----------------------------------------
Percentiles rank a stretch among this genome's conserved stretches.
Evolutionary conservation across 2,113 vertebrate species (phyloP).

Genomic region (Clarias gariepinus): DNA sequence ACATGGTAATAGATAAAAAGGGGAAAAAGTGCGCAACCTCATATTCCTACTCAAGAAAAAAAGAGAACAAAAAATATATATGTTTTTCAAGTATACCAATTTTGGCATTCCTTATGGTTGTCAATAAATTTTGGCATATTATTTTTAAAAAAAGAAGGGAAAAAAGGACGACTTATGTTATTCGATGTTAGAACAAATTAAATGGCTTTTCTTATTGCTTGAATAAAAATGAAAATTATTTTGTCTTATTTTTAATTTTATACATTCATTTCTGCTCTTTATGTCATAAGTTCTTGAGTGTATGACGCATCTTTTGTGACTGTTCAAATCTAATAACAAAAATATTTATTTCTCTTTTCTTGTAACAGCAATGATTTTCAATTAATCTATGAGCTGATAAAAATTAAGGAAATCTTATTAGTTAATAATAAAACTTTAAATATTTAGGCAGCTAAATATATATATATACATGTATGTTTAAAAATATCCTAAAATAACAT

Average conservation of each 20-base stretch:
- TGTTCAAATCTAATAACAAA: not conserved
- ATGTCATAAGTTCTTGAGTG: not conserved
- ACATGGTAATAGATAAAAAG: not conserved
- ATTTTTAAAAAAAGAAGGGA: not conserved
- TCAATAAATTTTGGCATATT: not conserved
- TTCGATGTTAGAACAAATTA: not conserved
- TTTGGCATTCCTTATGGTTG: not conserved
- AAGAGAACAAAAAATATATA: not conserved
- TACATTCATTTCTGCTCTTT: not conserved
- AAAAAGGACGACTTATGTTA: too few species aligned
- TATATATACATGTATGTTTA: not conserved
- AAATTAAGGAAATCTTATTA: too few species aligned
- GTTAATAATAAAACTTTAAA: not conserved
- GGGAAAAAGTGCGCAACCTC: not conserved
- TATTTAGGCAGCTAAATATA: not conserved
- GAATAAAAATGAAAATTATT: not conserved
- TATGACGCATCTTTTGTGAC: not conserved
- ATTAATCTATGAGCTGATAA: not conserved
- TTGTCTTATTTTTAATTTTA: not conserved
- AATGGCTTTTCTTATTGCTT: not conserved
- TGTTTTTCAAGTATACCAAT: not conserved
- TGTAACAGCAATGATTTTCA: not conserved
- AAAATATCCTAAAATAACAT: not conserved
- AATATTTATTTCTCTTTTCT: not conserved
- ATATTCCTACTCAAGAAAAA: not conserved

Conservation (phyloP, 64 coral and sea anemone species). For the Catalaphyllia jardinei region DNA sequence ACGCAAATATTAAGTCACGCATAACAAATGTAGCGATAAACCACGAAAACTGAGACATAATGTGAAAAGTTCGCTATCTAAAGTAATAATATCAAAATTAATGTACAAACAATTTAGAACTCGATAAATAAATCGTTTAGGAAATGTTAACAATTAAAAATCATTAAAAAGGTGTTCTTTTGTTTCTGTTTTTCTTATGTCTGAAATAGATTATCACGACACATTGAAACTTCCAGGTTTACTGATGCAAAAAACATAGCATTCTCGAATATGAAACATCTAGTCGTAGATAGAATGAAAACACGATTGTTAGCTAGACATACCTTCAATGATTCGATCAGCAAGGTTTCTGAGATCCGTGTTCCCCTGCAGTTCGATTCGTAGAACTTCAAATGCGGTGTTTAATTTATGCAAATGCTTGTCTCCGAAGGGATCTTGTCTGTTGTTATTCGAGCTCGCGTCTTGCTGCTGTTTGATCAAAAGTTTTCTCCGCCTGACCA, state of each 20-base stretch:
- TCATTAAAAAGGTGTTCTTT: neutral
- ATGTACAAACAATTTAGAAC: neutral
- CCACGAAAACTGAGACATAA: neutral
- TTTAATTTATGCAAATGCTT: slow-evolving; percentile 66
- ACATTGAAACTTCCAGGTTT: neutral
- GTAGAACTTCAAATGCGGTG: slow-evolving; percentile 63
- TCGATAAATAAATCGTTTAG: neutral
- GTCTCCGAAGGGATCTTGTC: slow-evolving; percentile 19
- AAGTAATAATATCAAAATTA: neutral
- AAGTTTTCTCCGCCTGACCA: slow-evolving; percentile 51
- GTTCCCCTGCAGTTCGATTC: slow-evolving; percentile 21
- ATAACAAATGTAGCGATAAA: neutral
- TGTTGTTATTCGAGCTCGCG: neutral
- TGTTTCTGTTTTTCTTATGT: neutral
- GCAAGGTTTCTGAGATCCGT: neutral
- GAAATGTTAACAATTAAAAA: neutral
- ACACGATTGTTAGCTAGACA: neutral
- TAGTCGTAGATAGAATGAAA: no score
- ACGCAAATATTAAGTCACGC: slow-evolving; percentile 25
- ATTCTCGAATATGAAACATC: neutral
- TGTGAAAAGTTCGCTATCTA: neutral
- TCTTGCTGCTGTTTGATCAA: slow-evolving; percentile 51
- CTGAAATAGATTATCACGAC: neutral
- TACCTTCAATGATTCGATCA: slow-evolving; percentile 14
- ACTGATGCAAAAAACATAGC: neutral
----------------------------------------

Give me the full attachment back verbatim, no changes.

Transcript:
Percentiles rank a stretch among this genome's conserved stretches.
Evolutionary conservation across 2,113 vertebrate species (phyloP).

Genomic region (Clarias gariepinus): DNA sequence ACATGGTAATAGATAAAAAGGGGAAAAAGTGCGCAACCTCATATTCCTACTCAAGAAAAAAAGAGAACAAAAAATATATATGTTTTTCAAGTATACCAATTTTGGCATTCCTTATGGTTGTCAATAAATTTTGGCATATTATTTTTAAAAAAAGAAGGGAAAAAAGGACGACTTATGTTATTCGATGTTAGAACAAATTAAATGGCTTTTCTTATTGCTTGAATAAAAATGAAAATTATTTTGTCTTATTTTTAATTTTATACATTCATTTCTGCTCTTTATGTCATAAGTTCTTGAGTGTATGACGCATCTTTTGTGACTGTTCAAATCTAATAACAAAAATATTTATTTCTCTTTTCTTGTAACAGCAATGATTTTCAATTAATCTATGAGCTGATAAAAATTAAGGAAATCTTATTAGTTAATAATAAAACTTTAAATATTTAGGCAGCTAAATATATATATATACATGTATGTTTAAAAATATCCTAAAATAACAT

Average conservation of each 20-base stretch:
- TGTTCAAATCTAATAACAAA: not conserved
- ATGTCATAAGTTCTTGAGTG: not conserved
- ACATGGTAATAGATAAAAAG: not conserved
- ATTTTTAAAAAAAGAAGGGA: not conserved
- TCAATAAATTTTGGCATATT: not conserved
- TTCGATGTTAGAACAAATTA: not conserved
- TTTGGCATTCCTTATGGTTG: not conserved
- AAGAGAACAAAAAATATATA: not conserved
- TACATTCATTTCTGCTCTTT: not conserved
- AAAAAGGACGACTTATGTTA: too few species aligned
- TATATATACATGTATGTTTA: not conserved
- AAATTAAGGAAATCTTATTA: too few species aligned
- GTTAATAATAAAACTTTAAA: not conserved
- GGGAAAAAGTGCGCAACCTC: not conserved
- TATTTAGGCAGCTAAATATA: not conserved
- GAATAAAAATGAAAATTATT: not conserved
- TATGACGCATCTTTTGTGAC: not conserved
- ATTAATCTATGAGCTGATAA: not conserved
- TTGTCTTATTTTTAATTTTA: not conserved
- AATGGCTTTTCTTATTGCTT: not conserved
- TGTTTTTCAAGTATACCAAT: not conserved
- TGTAACAGCAATGATTTTCA: not conserved
- AAAATATCCTAAAATAACAT: not conserved
- AATATTTATTTCTCTTTTCT: not conserved
- ATATTCCTACTCAAGAAAAA: not conserved

Conservation (phyloP, 64 coral and sea anemone species). For the Catalaphyllia jardinei region DNA sequence ACGCAAATATTAAGTCACGCATAACAAATGTAGCGATAAACCACGAAAACTGAGACATAATGTGAAAAGTTCGCTATCTAAAGTAATAATATCAAAATTAATGTACAAACAATTTAGAACTCGATAAATAAATCGTTTAGGAAATGTTAACAATTAAAAATCATTAAAAAGGTGTTCTTTTGTTTCTGTTTTTCTTATGTCTGAAATAGATTATCACGACACATTGAAACTTCCAGGTTTACTGATGCAAAAAACATAGCATTCTCGAATATGAAACATCTAGTCGTAGATAGAATGAAAACACGATTGTTAGCTAGACATACCTTCAATGATTCGATCAGCAAGGTTTCTGAGATCCGTGTTCCCCTGCAGTTCGATTCGTAGAACTTCAAATGCGGTGTTTAATTTATGCAAATGCTTGTCTCCGAAGGGATCTTGTCTGTTGTTATTCGAGCTCGCGTCTTGCTGCTGTTTGATCAAAAGTTTTCTCCGCCTGACCA, state of each 20-base stretch:
- TCATTAAAAAGGTGTTCTTT: neutral
- ATGTACAAACAATTTAGAAC: neutral
- CCACGAAAACTGAGACATAA: neutral
- TTTAATTTATGCAAATGCTT: slow-evolving; percentile 66
- ACATTGAAACTTCCAGGTTT: neutral
- GTAGAACTTCAAATGCGGTG: slow-evolving; percentile 63
- TCGATAAATAAATCGTTTAG: neutral
- GTCTCCGAAGGGATCTTGTC: slow-evolving; percentile 19
- AAGTAATAATATCAAAATTA: neutral
- AAGTTTTCTCCGCCTGACCA: slow-evolving; percentile 51
- GTTCCCCTGCAGTTCGATTC: slow-evolving; percentile 21
- ATAACAAATGTAGCGATAAA: neutral
- TGTTGTTATTCGAGCTCGCG: neutral
- TGTTTCTGTTTTTCTTATGT: neutral
- GCAAGGTTTCTGAGATCCGT: neutral
- GAAATGTTAACAATTAAAAA: neutral
- ACACGATTGTTAGCTAGACA: neutral
- TAGTCGTAGATAGAATGAAA: no score
- ACGCAAATATTAAGTCACGC: slow-evolving; percentile 25
- ATTCTCGAATATGAAACATC: neutral
- TGTGAAAAGTTCGCTATCTA: neutral
- TCTTGCTGCTGTTTGATCAA: slow-evolving; percentile 51
- CTGAAATAGATTATCACGAC: neutral
- TACCTTCAATGATTCGATCA: slow-evolving; percentile 14
- ACTGATGCAAAAAACATAGC: neutral